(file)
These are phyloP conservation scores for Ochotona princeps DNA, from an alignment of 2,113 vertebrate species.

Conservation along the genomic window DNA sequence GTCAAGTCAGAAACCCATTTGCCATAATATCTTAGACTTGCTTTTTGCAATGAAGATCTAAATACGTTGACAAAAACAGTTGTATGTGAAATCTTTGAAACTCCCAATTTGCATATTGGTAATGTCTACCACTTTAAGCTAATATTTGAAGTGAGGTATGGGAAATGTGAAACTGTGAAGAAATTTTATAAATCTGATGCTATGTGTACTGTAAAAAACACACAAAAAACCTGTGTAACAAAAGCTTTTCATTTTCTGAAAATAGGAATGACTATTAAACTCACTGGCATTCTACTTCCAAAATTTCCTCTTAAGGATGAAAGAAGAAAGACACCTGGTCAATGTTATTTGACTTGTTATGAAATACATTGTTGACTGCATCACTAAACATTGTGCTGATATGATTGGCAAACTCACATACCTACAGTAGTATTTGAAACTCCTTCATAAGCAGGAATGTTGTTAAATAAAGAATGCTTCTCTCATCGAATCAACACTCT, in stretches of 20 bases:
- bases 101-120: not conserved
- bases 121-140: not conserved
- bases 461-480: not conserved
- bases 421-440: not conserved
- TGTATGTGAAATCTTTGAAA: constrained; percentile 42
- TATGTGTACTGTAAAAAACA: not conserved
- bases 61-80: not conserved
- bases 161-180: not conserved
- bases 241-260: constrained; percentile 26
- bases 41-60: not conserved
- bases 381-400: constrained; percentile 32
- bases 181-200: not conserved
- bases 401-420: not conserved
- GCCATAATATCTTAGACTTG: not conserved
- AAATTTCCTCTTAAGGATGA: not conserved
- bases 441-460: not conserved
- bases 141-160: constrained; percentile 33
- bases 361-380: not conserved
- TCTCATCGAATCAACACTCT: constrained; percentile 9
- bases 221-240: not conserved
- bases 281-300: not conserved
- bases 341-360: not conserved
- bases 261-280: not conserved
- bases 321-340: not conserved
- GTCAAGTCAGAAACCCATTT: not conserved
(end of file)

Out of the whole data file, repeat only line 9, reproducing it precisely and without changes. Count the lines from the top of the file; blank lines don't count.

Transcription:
- bases 61-80: not conserved